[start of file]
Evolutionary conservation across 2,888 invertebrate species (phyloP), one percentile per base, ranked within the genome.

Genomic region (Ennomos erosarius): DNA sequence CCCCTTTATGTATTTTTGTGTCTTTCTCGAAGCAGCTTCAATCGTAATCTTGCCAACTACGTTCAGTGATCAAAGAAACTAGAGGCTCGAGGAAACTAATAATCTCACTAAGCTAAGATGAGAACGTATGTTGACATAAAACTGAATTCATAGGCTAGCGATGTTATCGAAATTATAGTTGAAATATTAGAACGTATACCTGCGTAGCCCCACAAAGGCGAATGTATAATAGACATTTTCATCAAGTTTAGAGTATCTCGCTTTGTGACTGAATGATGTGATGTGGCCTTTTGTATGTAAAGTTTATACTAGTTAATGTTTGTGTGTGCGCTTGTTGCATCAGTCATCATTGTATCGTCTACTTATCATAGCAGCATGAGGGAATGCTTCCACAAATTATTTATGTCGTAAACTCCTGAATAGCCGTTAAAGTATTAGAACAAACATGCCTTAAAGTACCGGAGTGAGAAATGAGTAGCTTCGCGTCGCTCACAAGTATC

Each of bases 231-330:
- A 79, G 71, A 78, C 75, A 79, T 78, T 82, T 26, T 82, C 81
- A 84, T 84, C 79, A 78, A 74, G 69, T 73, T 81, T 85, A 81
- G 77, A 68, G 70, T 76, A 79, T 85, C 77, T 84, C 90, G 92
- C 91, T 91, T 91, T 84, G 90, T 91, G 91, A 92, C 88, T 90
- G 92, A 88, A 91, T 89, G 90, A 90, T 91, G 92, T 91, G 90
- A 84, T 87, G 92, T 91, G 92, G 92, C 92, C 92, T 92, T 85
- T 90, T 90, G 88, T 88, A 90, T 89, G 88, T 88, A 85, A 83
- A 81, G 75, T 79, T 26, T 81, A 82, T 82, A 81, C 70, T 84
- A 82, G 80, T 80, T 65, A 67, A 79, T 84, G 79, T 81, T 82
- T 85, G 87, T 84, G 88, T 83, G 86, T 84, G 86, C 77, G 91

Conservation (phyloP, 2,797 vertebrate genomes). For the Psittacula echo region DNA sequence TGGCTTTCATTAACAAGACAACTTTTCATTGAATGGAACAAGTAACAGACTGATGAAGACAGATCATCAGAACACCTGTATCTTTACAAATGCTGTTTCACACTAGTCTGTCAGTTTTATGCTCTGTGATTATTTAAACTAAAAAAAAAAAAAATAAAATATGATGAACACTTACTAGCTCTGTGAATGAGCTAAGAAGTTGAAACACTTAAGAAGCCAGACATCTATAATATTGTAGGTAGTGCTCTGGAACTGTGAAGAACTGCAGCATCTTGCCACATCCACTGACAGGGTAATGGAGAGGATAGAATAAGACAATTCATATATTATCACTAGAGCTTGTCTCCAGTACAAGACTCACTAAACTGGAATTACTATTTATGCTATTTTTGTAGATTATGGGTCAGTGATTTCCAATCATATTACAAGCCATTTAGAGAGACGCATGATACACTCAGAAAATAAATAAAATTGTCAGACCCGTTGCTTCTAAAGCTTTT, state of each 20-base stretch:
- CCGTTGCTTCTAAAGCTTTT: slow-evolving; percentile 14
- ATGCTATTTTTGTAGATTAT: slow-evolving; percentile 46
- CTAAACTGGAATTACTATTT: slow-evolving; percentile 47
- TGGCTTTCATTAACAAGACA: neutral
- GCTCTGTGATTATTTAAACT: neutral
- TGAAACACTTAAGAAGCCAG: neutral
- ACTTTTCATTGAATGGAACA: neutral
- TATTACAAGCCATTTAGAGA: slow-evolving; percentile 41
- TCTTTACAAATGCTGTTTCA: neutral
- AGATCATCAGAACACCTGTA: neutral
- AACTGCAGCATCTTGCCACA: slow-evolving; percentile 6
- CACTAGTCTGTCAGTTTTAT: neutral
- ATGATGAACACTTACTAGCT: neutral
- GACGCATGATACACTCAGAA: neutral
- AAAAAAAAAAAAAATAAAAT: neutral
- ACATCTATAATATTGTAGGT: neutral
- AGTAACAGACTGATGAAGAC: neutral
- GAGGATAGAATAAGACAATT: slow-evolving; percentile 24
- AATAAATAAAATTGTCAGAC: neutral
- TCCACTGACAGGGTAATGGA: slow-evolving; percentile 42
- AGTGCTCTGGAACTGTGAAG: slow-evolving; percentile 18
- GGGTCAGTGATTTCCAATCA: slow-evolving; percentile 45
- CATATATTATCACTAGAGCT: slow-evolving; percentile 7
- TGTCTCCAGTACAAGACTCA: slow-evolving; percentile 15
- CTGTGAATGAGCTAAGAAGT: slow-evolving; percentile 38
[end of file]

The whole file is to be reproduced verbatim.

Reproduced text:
Evolutionary conservation across 2,888 invertebrate species (phyloP), one percentile per base, ranked within the genome.

Genomic region (Ennomos erosarius): DNA sequence CCCCTTTATGTATTTTTGTGTCTTTCTCGAAGCAGCTTCAATCGTAATCTTGCCAACTACGTTCAGTGATCAAAGAAACTAGAGGCTCGAGGAAACTAATAATCTCACTAAGCTAAGATGAGAACGTATGTTGACATAAAACTGAATTCATAGGCTAGCGATGTTATCGAAATTATAGTTGAAATATTAGAACGTATACCTGCGTAGCCCCACAAAGGCGAATGTATAATAGACATTTTCATCAAGTTTAGAGTATCTCGCTTTGTGACTGAATGATGTGATGTGGCCTTTTGTATGTAAAGTTTATACTAGTTAATGTTTGTGTGTGCGCTTGTTGCATCAGTCATCATTGTATCGTCTACTTATCATAGCAGCATGAGGGAATGCTTCCACAAATTATTTATGTCGTAAACTCCTGAATAGCCGTTAAAGTATTAGAACAAACATGCCTTAAAGTACCGGAGTGAGAAATGAGTAGCTTCGCGTCGCTCACAAGTATC

Each of bases 231-330:
- A 79, G 71, A 78, C 75, A 79, T 78, T 82, T 26, T 82, C 81
- A 84, T 84, C 79, A 78, A 74, G 69, T 73, T 81, T 85, A 81
- G 77, A 68, G 70, T 76, A 79, T 85, C 77, T 84, C 90, G 92
- C 91, T 91, T 91, T 84, G 90, T 91, G 91, A 92, C 88, T 90
- G 92, A 88, A 91, T 89, G 90, A 90, T 91, G 92, T 91, G 90
- A 84, T 87, G 92, T 91, G 92, G 92, C 92, C 92, T 92, T 85
- T 90, T 90, G 88, T 88, A 90, T 89, G 88, T 88, A 85, A 83
- A 81, G 75, T 79, T 26, T 81, A 82, T 82, A 81, C 70, T 84
- A 82, G 80, T 80, T 65, A 67, A 79, T 84, G 79, T 81, T 82
- T 85, G 87, T 84, G 88, T 83, G 86, T 84, G 86, C 77, G 91

Conservation (phyloP, 2,797 vertebrate genomes). For the Psittacula echo region DNA sequence TGGCTTTCATTAACAAGACAACTTTTCATTGAATGGAACAAGTAACAGACTGATGAAGACAGATCATCAGAACACCTGTATCTTTACAAATGCTGTTTCACACTAGTCTGTCAGTTTTATGCTCTGTGATTATTTAAACTAAAAAAAAAAAAAATAAAATATGATGAACACTTACTAGCTCTGTGAATGAGCTAAGAAGTTGAAACACTTAAGAAGCCAGACATCTATAATATTGTAGGTAGTGCTCTGGAACTGTGAAGAACTGCAGCATCTTGCCACATCCACTGACAGGGTAATGGAGAGGATAGAATAAGACAATTCATATATTATCACTAGAGCTTGTCTCCAGTACAAGACTCACTAAACTGGAATTACTATTTATGCTATTTTTGTAGATTATGGGTCAGTGATTTCCAATCATATTACAAGCCATTTAGAGAGACGCATGATACACTCAGAAAATAAATAAAATTGTCAGACCCGTTGCTTCTAAAGCTTTT, state of each 20-base stretch:
- CCGTTGCTTCTAAAGCTTTT: slow-evolving; percentile 14
- ATGCTATTTTTGTAGATTAT: slow-evolving; percentile 46
- CTAAACTGGAATTACTATTT: slow-evolving; percentile 47
- TGGCTTTCATTAACAAGACA: neutral
- GCTCTGTGATTATTTAAACT: neutral
- TGAAACACTTAAGAAGCCAG: neutral
- ACTTTTCATTGAATGGAACA: neutral
- TATTACAAGCCATTTAGAGA: slow-evolving; percentile 41
- TCTTTACAAATGCTGTTTCA: neutral
- AGATCATCAGAACACCTGTA: neutral
- AACTGCAGCATCTTGCCACA: slow-evolving; percentile 6
- CACTAGTCTGTCAGTTTTAT: neutral
- ATGATGAACACTTACTAGCT: neutral
- GACGCATGATACACTCAGAA: neutral
- AAAAAAAAAAAAAATAAAAT: neutral
- ACATCTATAATATTGTAGGT: neutral
- AGTAACAGACTGATGAAGAC: neutral
- GAGGATAGAATAAGACAATT: slow-evolving; percentile 24
- AATAAATAAAATTGTCAGAC: neutral
- TCCACTGACAGGGTAATGGA: slow-evolving; percentile 42
- AGTGCTCTGGAACTGTGAAG: slow-evolving; percentile 18
- GGGTCAGTGATTTCCAATCA: slow-evolving; percentile 45
- CATATATTATCACTAGAGCT: slow-evolving; percentile 7
- TGTCTCCAGTACAAGACTCA: slow-evolving; percentile 15
- CTGTGAATGAGCTAAGAAGT: slow-evolving; percentile 38